Best frame rate?
Posted 24 September 2010 - 05:20 PM
Posted 24 September 2010 - 05:41 PM
Posted 24 September 2010 - 09:23 PM
My experience with shooting 8mm was that the reduction in shooting time was minimal from 18 to 24 fps.
Posted 25 September 2010 - 02:03 AM
Posted 26 September 2010 - 09:19 AM
I can't help but feel you'd be working yourself into some kind of hole with all the manipulation you are talking about.
I don't know what 'doubling' frames would look like if not done on a pro film chain, but the simple solution is to shoot at 24fps and have a good transfer done. It's a matter of money, nothing else.
Maybe there is some software that can help you, but I just wonder what the final result would look like, as opposed to sending it to a real telecine place.
One thing I would not do is shoot two different speeds, unless I specifically wanted the effect of the action slowed down by a 1/3 when running at 24fps compared to 18.
24fps gives you 2mins, 40secs per cartridge. 18fps gives you 3mins, 30secs per cartridge.
24 or 25 look better, period.
The shutter speed per frame is shorter at 24, so less potential for blur in each frame, thus better-looking images. Also, the grain moves faster at 24, so to the eye, it helps with the clarity of the image.
Good luck with it.
Posted 26 September 2010 - 09:27 AM
Once you have a high-quality transfer of the film, Sony Vegas Movie Studio is a good package for editing and outputting to your medium of choice (it also has the option of either PAL or NTSC.)
It has the benefit of costing less than other systems and is very versatile.
Edited by Claus Harding, 26 September 2010 - 09:29 AM.
Posted 27 September 2010 - 01:52 PM
Are more sophisticated programs available that render interpolated inbetween frames by using vector math and transposing moving parts of the image? could you recommend software?
The consumer type software does "blur-betweens". The only thing out there that actually interpolates the positions of objects is Arri's Relativity. But it's strictly a professional facility vendor product, six digit price tag, and months of learning curve to train an operator. Automated object recognition is an extremely difficult problem, but when they crack it, not only will we have frame rate conversion, we'll also have robot vision solved.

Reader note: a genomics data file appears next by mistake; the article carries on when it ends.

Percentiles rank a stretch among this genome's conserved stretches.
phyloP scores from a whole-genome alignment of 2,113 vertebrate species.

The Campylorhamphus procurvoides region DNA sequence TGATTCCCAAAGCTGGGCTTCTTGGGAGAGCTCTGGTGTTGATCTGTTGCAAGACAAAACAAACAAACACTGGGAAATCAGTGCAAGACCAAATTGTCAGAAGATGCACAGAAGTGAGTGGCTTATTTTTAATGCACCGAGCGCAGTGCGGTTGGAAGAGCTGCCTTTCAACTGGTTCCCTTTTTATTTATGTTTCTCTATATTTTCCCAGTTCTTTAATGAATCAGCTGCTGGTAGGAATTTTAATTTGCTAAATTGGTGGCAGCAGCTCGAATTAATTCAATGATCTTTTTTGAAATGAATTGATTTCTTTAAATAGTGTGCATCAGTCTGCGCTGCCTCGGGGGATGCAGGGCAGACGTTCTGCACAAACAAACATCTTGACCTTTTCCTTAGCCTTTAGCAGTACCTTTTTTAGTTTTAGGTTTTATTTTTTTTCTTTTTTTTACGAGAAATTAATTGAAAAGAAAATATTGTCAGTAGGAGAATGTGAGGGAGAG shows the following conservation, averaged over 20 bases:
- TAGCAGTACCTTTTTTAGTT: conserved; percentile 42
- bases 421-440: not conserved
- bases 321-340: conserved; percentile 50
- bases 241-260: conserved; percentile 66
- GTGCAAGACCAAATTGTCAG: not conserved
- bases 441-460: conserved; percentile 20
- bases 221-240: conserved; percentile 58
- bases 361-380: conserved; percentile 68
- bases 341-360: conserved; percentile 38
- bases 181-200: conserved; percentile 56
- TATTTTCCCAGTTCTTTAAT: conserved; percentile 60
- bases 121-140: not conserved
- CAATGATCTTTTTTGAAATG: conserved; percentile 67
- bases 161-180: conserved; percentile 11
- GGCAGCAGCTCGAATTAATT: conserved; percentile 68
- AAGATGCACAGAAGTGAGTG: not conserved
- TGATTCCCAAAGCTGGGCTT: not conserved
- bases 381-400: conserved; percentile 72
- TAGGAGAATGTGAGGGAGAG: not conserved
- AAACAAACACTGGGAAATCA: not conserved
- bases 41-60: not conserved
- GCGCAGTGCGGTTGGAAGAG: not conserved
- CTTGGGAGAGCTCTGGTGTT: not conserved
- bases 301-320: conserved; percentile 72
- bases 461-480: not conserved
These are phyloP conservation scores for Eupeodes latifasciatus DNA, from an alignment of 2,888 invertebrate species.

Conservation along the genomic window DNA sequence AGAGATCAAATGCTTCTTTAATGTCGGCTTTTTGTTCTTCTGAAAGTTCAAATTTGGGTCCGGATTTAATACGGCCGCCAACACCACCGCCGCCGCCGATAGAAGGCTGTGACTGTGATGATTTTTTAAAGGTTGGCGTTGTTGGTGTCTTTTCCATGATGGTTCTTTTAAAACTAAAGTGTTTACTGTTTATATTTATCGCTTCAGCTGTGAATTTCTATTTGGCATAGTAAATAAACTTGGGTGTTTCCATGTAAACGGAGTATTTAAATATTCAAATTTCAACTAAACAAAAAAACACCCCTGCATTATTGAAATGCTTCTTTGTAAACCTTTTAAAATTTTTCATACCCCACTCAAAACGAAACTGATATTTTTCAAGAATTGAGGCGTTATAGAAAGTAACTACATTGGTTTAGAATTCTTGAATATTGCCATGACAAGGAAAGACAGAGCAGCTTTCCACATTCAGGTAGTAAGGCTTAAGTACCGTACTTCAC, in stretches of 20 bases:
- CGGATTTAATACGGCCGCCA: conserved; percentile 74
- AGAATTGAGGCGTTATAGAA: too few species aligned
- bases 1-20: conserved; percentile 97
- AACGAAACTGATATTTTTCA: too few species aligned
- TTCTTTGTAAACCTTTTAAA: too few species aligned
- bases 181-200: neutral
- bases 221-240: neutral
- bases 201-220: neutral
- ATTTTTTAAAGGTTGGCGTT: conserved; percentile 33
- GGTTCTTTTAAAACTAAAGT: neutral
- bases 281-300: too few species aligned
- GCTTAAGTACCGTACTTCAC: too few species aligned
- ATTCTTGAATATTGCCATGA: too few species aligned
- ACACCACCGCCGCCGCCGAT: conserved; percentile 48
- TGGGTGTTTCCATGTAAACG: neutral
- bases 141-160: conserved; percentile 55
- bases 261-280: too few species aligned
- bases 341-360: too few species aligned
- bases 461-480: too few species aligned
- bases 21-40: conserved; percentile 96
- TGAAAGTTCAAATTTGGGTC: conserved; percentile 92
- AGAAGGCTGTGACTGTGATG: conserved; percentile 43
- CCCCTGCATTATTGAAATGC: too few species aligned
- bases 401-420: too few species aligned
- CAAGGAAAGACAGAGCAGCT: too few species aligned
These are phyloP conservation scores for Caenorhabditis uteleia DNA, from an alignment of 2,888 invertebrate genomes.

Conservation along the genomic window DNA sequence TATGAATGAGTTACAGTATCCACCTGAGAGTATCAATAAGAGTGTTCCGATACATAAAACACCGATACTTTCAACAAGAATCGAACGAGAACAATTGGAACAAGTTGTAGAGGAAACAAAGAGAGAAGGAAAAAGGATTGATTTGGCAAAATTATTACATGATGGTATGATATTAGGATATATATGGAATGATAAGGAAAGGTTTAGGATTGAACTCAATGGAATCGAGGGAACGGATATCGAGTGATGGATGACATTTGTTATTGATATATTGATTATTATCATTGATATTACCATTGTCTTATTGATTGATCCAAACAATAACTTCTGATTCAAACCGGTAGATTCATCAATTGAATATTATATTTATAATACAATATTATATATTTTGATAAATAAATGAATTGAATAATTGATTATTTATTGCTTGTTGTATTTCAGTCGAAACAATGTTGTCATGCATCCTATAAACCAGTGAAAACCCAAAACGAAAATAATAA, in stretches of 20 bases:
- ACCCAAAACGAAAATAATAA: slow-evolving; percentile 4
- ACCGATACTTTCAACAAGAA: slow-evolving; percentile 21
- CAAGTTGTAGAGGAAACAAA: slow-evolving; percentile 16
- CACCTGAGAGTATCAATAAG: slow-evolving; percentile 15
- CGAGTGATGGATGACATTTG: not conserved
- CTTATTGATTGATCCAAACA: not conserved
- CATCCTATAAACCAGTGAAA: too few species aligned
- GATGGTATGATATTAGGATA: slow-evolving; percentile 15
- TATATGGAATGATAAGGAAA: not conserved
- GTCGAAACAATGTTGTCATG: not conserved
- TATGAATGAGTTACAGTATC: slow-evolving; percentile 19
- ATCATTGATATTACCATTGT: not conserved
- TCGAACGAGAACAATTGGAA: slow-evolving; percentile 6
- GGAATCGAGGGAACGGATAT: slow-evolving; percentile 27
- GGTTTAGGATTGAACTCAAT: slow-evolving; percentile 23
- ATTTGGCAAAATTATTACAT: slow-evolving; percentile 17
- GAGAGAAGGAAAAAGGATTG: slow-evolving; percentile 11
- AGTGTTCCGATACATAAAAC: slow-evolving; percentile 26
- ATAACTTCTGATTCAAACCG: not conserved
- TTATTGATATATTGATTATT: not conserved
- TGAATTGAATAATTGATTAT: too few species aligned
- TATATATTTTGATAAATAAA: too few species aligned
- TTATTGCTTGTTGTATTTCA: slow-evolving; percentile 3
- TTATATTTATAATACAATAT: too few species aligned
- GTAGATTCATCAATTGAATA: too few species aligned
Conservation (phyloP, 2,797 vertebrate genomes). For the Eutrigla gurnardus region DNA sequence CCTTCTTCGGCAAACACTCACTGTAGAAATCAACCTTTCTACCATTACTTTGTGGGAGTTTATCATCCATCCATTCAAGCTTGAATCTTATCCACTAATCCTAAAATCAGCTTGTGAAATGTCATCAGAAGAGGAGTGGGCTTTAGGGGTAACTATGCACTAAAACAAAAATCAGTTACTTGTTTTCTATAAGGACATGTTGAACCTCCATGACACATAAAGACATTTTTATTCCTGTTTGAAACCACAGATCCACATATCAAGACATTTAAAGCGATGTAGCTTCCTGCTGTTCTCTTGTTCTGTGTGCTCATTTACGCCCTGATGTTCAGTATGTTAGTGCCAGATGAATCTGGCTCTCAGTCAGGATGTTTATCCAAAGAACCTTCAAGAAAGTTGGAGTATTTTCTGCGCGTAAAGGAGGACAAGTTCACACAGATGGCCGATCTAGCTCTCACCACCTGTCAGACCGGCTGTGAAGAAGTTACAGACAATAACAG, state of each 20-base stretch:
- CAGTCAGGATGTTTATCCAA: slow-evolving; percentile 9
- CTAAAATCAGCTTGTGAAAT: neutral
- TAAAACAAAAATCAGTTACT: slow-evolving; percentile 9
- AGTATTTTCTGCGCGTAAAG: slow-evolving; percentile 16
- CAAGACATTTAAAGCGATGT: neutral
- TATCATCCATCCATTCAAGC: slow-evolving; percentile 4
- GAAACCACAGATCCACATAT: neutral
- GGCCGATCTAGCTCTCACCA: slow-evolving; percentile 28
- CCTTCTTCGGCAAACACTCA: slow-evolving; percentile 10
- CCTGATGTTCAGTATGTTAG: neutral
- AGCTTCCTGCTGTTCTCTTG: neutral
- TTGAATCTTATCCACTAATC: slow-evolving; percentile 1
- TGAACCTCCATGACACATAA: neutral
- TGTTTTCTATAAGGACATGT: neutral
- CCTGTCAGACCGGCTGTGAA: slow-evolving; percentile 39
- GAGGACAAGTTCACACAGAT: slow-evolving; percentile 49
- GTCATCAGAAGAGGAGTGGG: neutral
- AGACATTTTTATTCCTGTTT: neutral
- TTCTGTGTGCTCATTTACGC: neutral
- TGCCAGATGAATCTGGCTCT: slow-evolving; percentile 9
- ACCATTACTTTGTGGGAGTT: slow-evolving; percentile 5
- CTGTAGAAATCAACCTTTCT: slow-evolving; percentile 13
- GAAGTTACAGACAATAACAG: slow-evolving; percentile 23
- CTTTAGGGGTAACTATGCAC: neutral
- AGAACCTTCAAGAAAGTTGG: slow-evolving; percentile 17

Posted 28 September 2010 - 03:46 PM
. For the best frame rate to film a specific scene, such as the pan you mentioned, normally film is run faster so that it smooths out while projected or transfered at the 'normal' rate of playback speed. This variation from whatever your 'normal' filming speed is would apply to whatever you're trying to film, such as very slow moving shots which are "under-cranked" or filmed at a slower frame rate so they appear speeded up, the opposite of smoothing out that pan shot. Or by filming at an even higher rate to smooth out or slow down faster movement.
. For the best overall quality, most would defer to the industry standard filming rate of 24fps (25fps for our European filmers). Here in the USA, using Super 8mm, I find the slight gain in using 24fps not worth it personally. This is were subjectivity comes into play and only you can decided for yourself if the imaging difference is worth it to you. Super 8mm works quite well at 18fps since the film moves well thru the cartridge with the torturous path it has to take.
If using NTSC and the transfer speedup of 19.97fps is disturbing, you can also transfer exactly at 18fps using some machines and services these days. So, IF you decide to film at 24fps, back to your panning situation, you would still want to film at a faster rate than 24fps, nominally about 30fps to smooth out the movement visually. Most Super 8mm cameras that offer speed variations, with either have a 32fps or 48fps option, with some of the very high end cameras such as BEAULIEU allowing you to fine tune the speed to your own liking. Other cameras such as the fine NIZO S-xxx series only jump to 54fps after the 24fps point. So, your various options on the cameras for this Super 8 format also should be taken into consideration. On one of my cameras I can shoot normally at 18fps, use the 12fps for undercranking...thus having a speeded up effect, and use 24fps for smoothing out pans, filming from moving vehicles etc, and still have a faster 48fps for slow motion.
So to recap, BEST frame rate....a relative term that only you can determine which will work for your needs. Relative to what features and functions most decent Super 8mm cameras have available, you'll find my 18fps example falls in the ballpark. IF you prefer to use the industry rate of 24fps, then you may not be able to use incamera options for some features you'd like to employ for your film work. Hope this opinion helps you.